Assembly

You will probably never need to write a line of assembly code in your professional career. It is only a select few low level device driver developers who today have to craft and optimize assembly code by hand anymore. You might think then that learning assembly would be a waste of time, nothing could be farther from the truth.

No matter what language you develop in, when it is all said and done it gets compiled down to machine instructions which get executed by the processor. Whether it’s Java, Smalltalk, C, C#, C++, Objective C, Perl, PHP, Javascript, or anything else, it all boils down to machine instructions.

You will certainly find yourself at times trying to debug a problem without having access to source or symbols. You might even find yourself engaged in low level security profiling or forensic analysis. Possessing a solid foundation in assembly will set you up for success. The deeper your knowledge of the entire computing stack, the greater your advantage.

Assembly really is at its core a very simple programming language. Control structures all boil down to GOTO statements and datatypes are all byte strings of various lengths. Processors spend most of their lives doing simple math combined with loading and storing to memory. Program flow control is effected by conditional and unconditional jumps (GOTOs) .

Because of this simplicity, assembly occupies a place in the programming universe that is far away from most problem domains. The point of any programming language is to make it easier for humans to express abstract problems in concrete terms that computers can then execute to accomplish the solution. Assembly certainly is easier than writing out the raw byte values that a processor knows about, but only just. Languages like Java and C# make it relatively easy for developers to use convenient complex data structures and sophisticated program flow control techniques to quickly express their problems in a way that computers can solve. Compilers take this human friendly language and convert it into either an intermediate form like byte code or into a final form like machine code. Byte code itself is ultimately converted into machine code either by an interpreter or just in time compiler.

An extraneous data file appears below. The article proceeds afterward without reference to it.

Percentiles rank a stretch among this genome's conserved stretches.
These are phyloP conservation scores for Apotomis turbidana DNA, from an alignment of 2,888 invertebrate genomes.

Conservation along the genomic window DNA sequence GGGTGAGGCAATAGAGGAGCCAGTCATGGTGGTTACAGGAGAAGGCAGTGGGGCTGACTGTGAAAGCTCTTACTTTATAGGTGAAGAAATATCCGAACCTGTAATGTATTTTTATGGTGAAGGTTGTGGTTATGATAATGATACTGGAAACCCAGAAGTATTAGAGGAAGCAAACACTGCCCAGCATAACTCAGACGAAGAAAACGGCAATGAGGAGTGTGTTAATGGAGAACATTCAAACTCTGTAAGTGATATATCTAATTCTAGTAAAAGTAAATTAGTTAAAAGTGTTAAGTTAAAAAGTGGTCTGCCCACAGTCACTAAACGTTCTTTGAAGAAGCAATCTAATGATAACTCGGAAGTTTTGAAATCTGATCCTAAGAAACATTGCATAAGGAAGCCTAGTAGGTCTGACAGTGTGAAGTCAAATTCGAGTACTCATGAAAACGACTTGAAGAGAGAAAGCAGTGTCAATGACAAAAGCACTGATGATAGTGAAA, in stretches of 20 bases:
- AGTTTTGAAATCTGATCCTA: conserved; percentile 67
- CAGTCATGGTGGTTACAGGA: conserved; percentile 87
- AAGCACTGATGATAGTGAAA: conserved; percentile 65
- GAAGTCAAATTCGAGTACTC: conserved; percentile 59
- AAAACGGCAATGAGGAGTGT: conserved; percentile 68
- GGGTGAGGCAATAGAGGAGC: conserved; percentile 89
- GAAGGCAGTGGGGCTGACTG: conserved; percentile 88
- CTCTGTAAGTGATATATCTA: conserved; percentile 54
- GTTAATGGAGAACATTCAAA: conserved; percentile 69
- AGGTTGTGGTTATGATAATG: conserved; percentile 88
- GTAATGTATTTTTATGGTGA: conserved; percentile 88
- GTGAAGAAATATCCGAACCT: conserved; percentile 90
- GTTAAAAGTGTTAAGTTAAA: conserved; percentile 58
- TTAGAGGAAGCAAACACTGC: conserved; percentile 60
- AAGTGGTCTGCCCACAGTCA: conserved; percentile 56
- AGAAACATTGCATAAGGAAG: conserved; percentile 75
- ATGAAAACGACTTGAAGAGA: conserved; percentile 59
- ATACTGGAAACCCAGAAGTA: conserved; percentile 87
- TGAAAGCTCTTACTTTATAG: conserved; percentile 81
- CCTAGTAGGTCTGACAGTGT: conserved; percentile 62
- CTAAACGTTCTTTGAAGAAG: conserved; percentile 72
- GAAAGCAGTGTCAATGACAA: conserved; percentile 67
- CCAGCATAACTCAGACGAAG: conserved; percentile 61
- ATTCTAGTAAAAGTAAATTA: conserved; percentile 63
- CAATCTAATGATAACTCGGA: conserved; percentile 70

Understanding how complex data structures, scoping , and flow control constructs map from the high level languages down to machine language helps increase your design and debugging efficiency immensely. Having a good sense of how things actually reduce to practice will help guide your decision making and make you a more valuable and efficient developer. The goal here isn’t so much knowing how to craft systems using assembly but instead knowing how to read disassembly output and gain meaningful insight of how code executes in the real world on the bare metal. To learn though, you must do and so I will focus on writing small assembly programs as well as reading the assembly output of compiled C programs.

Assembly is best learned by example. In the following pages I illustrate core concepts using Microsoft’s macro assembler that comes installed with either the Windows Driver Development kit or Visual Studio (including the free editions). I prefer to use the Windows Driver Development kit and its build system so will be illustrating examples with these tools. The assemblers are the same between both systems but the build process is somewhat different. You should use whatever toolset you feel the most comfortable with. You will also need the Windows native debuggers (both x86 and x64 versions if you are on a 64bit computer) which can be downloaded as part of the WinDDK installation.

  1. Anastasia
    March 19, 2012 at 9:58 am | #1

    A better magazine theme will make the blog looks nicer:)

  2. Anonymous
    May 11, 2012 at 8:44 pm | #2

    Great article, thanks for sharing.

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